Chicagoisms makes Architecture Boston (AB) List of top books to read in 1914, followed by Koolhaas’ Delirious New York and Wolfe’s From Bauhaus to Our House.

talk _ Visionary at CAF

“A New Visionary;” lecture at the “Instruments for Urban Production” symposium in conjunction with the book launch of The Petropolis of Tomorrow and hosted at the Chicago Architecture Foundation, April 25, 2014, 6pm.


6a) Chicagoisms Exhibit

Co-organizer and curator of Chicagoisms exhibition at the Art Institute of Chicago, Kurokawa Gallery, April 24, 2014 – January 4, 2015. Exhibition design by Studio Offshore (Eisenschmidt) in collaboration with graphic designer Matthew Wizinsky.

120 images, nine models, and five principles. The exhibition builds on the premise of the book Chicagoisms. Revisiting the characteristics, attitudes, and mentalities of the city’s past, it mines the history of Chicago to define principles of architectural action and urban engagement: Vision Shapes History, Optimism Trumps Planning, Ambition Overcomes Nature, Technology Makes Spectacle, and Crisis Provokes Innovation. These Chicagoisms are also deployed here as springboards for new experiments as local and international teams of architects conceived visions inspired by the city that project as models from an array of historical imagery, together constructing a panorama of alternative urban worlds.

In collaboration with architectural historian Jonathan Mekinda and graphic designer Matthew Wizinsky, and with contributions by Bureau Spectacular, DOGMA, MVRDV, ORG, PORT, Sam Jacob Studio, Sean Lally/Weathers, UrbanLab, and WW.


Screen Shot 2014-04-03 at 12.24.50 PM

Contributing author and lead-editor of Chicagoisms: The City as Catalyst for Architectural Speculation (Zürich: Scheidegger & Spiess/Park Books, 2013).

Chicagoisms is a collection of essays on the various roles that Chicago has played as a catalyst for the exchange of urban and architectural ideas. In a series of original essays, a diverse roster of distinguished and emerging historians, theorists, curators, and architects explores the different ways that Chicago has influenced the evolution of the architectural discourse in the US and around the world. The book involves 28 authors in a collective interrogation of Chicago as a springboard for architectural and urban speculation. The aim is to instigate a new way of thinking about the city’s influence on the global architectural discourse. Contributions include: a preface by Stanley Tigerman; essays by Penelope Dean, John Harwood, David Haney, Mark Linder, Igor Marjanović, Joanna Merwood-Salisbury, and Albert Pope; project commentaries by William Baker, Barry Bergdoll, Aaron Betsky, Robert Bruegmann, Pedro Gadanho, Ellen Grimes, Sandy Isenstadt, Sam Jacob, Sylvia Lavin, Mark Lee, Andres Lepik, David Lewis, Bart Lootsma, Winy Maas, John McMorrough, Brett Steele, Kazys Varnelis, Sarah Whiting, and Mirko Zardini; as well as my essay, “No Failure Too Great,” a commentary on the circle interchange, entitled “Automatic Urbanism,” and the introduction “Chicago as Idea” (co-authored with Jonathan Mekinda). Published by Scheidegger & Spiess / Park Books, the volume was first presented at the Frankfurt and the Leipzig Book Fair in 2013. It is available in stores worldwide and in the US through distribution by the University of Chicago Press. You can order it here.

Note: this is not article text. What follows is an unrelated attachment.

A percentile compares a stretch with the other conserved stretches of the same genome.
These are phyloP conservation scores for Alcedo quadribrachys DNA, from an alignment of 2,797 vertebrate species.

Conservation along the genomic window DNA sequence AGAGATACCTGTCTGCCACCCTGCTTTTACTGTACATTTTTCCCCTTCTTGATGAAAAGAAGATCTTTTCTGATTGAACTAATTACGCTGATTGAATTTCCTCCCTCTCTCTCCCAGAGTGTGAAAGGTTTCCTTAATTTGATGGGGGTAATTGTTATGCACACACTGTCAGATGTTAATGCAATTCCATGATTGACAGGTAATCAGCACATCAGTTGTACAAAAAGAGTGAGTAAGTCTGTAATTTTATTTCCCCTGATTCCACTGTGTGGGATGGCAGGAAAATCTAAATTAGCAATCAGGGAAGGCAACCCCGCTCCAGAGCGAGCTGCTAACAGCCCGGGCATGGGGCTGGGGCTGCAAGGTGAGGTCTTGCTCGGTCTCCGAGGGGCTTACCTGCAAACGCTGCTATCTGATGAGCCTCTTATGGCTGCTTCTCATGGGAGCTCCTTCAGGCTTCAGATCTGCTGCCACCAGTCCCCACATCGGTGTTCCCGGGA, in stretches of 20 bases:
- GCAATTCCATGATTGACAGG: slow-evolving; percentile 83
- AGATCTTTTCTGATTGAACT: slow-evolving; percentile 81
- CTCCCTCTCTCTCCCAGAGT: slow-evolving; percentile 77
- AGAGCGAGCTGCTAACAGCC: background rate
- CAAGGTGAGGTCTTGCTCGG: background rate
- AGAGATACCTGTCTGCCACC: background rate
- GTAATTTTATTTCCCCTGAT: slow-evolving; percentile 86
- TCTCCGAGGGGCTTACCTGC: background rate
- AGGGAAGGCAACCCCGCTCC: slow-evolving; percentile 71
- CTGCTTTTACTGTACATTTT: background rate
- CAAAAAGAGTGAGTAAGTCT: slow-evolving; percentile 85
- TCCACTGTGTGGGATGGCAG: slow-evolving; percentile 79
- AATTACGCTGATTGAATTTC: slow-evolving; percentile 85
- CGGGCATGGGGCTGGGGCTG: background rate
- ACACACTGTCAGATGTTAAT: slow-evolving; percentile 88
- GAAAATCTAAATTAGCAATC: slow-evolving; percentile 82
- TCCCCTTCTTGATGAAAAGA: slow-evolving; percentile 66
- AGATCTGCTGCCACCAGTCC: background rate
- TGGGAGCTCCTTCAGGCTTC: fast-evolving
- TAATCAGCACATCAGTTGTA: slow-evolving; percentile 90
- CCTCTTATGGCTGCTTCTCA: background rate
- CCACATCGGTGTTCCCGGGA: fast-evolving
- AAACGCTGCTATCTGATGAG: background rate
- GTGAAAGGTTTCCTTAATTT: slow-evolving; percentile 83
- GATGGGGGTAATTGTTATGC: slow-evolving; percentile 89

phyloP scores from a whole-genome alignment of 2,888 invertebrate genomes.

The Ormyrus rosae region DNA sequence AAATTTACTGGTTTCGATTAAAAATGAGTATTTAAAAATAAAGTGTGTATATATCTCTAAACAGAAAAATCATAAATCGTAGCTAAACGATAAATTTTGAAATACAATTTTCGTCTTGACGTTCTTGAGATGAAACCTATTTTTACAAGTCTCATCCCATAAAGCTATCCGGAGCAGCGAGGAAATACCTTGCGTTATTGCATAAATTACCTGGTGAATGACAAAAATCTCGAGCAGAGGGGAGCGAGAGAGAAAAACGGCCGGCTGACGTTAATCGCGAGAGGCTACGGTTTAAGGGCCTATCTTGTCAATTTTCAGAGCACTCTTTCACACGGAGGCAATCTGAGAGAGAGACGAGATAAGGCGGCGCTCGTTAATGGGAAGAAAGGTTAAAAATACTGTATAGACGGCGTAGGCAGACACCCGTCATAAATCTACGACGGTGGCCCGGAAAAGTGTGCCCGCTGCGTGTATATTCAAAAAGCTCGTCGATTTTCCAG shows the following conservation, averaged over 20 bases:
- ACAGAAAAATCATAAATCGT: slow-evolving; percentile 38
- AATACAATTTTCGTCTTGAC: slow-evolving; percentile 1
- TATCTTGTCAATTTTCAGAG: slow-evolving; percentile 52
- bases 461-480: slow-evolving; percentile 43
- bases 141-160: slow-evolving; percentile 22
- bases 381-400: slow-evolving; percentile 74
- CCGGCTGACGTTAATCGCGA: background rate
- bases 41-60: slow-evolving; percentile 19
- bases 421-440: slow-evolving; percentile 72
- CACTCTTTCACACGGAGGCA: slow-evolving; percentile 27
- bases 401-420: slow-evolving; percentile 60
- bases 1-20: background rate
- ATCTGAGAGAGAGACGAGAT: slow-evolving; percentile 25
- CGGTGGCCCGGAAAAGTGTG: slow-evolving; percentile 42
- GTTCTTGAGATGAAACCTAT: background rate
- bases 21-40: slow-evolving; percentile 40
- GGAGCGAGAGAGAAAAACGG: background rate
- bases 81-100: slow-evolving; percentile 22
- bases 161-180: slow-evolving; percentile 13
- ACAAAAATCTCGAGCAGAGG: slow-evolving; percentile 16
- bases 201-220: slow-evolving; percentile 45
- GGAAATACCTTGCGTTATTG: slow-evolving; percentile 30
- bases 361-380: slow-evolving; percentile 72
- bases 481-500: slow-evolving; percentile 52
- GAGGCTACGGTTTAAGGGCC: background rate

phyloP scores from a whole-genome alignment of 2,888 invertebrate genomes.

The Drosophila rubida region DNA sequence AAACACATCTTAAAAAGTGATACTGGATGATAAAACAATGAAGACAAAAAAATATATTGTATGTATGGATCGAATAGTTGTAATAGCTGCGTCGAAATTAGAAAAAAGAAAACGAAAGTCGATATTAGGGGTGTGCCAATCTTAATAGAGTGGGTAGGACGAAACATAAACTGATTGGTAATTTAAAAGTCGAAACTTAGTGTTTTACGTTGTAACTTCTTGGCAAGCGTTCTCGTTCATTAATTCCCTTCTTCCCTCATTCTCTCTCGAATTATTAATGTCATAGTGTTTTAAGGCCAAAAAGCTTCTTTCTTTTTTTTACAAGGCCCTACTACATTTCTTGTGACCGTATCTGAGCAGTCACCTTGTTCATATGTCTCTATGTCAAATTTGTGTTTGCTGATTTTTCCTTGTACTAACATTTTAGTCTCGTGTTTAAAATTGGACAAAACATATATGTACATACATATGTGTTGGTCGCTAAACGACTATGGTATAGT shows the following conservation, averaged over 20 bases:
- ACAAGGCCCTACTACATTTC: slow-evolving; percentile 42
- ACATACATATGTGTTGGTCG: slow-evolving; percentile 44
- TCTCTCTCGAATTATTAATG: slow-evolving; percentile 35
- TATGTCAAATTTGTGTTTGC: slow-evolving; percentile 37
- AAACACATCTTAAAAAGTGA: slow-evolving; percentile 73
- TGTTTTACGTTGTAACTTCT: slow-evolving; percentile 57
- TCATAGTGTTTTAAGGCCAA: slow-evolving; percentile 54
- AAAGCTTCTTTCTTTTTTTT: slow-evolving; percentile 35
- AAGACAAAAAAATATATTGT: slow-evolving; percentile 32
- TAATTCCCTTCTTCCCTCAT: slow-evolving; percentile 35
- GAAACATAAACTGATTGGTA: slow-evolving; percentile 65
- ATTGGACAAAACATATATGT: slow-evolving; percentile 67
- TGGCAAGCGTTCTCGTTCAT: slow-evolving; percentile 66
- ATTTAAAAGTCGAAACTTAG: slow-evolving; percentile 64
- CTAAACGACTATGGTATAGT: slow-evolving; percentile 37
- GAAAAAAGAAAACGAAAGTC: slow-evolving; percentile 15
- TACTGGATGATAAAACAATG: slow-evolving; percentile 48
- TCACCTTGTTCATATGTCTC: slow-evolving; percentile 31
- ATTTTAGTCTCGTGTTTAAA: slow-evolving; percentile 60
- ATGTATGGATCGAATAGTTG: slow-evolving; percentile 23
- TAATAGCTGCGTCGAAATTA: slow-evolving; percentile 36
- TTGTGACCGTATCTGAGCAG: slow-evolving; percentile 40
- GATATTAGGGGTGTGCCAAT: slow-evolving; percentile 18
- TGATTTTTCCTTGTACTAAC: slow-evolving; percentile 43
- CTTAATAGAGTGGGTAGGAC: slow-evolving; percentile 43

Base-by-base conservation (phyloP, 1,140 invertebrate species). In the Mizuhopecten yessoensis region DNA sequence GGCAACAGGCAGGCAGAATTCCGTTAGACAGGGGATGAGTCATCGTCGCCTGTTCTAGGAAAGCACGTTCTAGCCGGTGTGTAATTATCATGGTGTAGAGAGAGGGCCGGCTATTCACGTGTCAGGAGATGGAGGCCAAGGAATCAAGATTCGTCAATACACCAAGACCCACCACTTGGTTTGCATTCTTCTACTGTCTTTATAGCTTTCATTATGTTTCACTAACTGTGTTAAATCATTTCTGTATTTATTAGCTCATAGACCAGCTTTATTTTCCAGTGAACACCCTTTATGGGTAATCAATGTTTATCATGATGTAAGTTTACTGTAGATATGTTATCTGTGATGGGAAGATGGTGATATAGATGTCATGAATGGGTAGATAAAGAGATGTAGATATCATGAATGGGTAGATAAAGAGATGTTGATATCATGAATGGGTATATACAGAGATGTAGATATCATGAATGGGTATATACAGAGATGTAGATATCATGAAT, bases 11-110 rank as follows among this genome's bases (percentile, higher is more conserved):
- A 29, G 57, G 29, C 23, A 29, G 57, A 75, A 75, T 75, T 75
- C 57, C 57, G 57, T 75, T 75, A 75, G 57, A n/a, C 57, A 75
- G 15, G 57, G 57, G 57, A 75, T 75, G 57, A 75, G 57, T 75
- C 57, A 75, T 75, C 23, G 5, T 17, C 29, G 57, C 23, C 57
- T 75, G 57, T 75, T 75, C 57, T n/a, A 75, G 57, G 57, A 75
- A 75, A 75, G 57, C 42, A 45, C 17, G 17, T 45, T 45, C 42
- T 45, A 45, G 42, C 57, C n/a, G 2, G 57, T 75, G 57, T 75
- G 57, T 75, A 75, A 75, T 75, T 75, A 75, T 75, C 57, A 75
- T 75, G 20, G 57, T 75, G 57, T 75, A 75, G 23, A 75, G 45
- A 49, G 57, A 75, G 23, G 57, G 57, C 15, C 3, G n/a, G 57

Designer and curator of City Works: Provocation for Chicago’s Urban Future exhibition at the City of Chicago’s Cultural Center – Expo 72 Gallery (72 E. Randolph Street, Chicago), May 24 – September 29, 2013.